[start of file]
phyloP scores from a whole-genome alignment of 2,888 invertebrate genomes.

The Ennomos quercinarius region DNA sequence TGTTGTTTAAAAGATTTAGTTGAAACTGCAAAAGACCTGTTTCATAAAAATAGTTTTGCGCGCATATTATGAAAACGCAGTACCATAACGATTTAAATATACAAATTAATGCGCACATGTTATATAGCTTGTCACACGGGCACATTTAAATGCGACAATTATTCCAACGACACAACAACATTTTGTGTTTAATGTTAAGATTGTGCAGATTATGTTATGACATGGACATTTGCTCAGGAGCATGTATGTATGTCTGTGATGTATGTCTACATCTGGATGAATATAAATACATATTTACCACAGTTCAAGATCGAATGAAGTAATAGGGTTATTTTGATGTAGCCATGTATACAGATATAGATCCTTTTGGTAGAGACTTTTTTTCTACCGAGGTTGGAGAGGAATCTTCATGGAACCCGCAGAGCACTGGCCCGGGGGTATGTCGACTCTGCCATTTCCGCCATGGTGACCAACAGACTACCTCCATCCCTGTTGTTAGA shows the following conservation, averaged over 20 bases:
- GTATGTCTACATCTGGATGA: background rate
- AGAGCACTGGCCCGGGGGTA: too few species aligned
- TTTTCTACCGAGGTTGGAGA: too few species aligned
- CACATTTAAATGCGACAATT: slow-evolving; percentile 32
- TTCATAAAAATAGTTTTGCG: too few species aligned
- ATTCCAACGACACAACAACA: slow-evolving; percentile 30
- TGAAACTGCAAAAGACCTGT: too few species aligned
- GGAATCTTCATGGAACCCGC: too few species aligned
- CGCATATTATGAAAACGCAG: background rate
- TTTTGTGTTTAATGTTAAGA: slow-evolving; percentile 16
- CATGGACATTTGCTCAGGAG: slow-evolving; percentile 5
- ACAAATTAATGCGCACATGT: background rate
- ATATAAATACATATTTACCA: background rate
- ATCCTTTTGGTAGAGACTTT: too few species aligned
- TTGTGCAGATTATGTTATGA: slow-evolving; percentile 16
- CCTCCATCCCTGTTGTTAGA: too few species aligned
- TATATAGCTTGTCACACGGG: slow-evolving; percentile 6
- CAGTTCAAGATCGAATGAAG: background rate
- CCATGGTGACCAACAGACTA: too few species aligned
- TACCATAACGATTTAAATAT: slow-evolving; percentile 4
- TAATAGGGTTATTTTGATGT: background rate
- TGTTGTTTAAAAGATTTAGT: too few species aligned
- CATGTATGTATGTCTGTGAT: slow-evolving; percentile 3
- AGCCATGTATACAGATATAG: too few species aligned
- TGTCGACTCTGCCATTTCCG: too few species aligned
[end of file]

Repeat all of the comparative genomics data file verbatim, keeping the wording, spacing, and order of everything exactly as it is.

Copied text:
phyloP scores from a whole-genome alignment of 2,888 invertebrate genomes.

The Ennomos quercinarius region DNA sequence TGTTGTTTAAAAGATTTAGTTGAAACTGCAAAAGACCTGTTTCATAAAAATAGTTTTGCGCGCATATTATGAAAACGCAGTACCATAACGATTTAAATATACAAATTAATGCGCACATGTTATATAGCTTGTCACACGGGCACATTTAAATGCGACAATTATTCCAACGACACAACAACATTTTGTGTTTAATGTTAAGATTGTGCAGATTATGTTATGACATGGACATTTGCTCAGGAGCATGTATGTATGTCTGTGATGTATGTCTACATCTGGATGAATATAAATACATATTTACCACAGTTCAAGATCGAATGAAGTAATAGGGTTATTTTGATGTAGCCATGTATACAGATATAGATCCTTTTGGTAGAGACTTTTTTTCTACCGAGGTTGGAGAGGAATCTTCATGGAACCCGCAGAGCACTGGCCCGGGGGTATGTCGACTCTGCCATTTCCGCCATGGTGACCAACAGACTACCTCCATCCCTGTTGTTAGA shows the following conservation, averaged over 20 bases:
- GTATGTCTACATCTGGATGA: background rate
- AGAGCACTGGCCCGGGGGTA: too few species aligned
- TTTTCTACCGAGGTTGGAGA: too few species aligned
- CACATTTAAATGCGACAATT: slow-evolving; percentile 32
- TTCATAAAAATAGTTTTGCG: too few species aligned
- ATTCCAACGACACAACAACA: slow-evolving; percentile 30
- TGAAACTGCAAAAGACCTGT: too few species aligned
- GGAATCTTCATGGAACCCGC: too few species aligned
- CGCATATTATGAAAACGCAG: background rate
- TTTTGTGTTTAATGTTAAGA: slow-evolving; percentile 16
- CATGGACATTTGCTCAGGAG: slow-evolving; percentile 5
- ACAAATTAATGCGCACATGT: background rate
- ATATAAATACATATTTACCA: background rate
- ATCCTTTTGGTAGAGACTTT: too few species aligned
- TTGTGCAGATTATGTTATGA: slow-evolving; percentile 16
- CCTCCATCCCTGTTGTTAGA: too few species aligned
- TATATAGCTTGTCACACGGG: slow-evolving; percentile 6
- CAGTTCAAGATCGAATGAAG: background rate
- CCATGGTGACCAACAGACTA: too few species aligned
- TACCATAACGATTTAAATAT: slow-evolving; percentile 4
- TAATAGGGTTATTTTGATGT: background rate
- TGTTGTTTAAAAGATTTAGT: too few species aligned
- CATGTATGTATGTCTGTGAT: slow-evolving; percentile 3
- AGCCATGTATACAGATATAG: too few species aligned
- TGTCGACTCTGCCATTTCCG: too few species aligned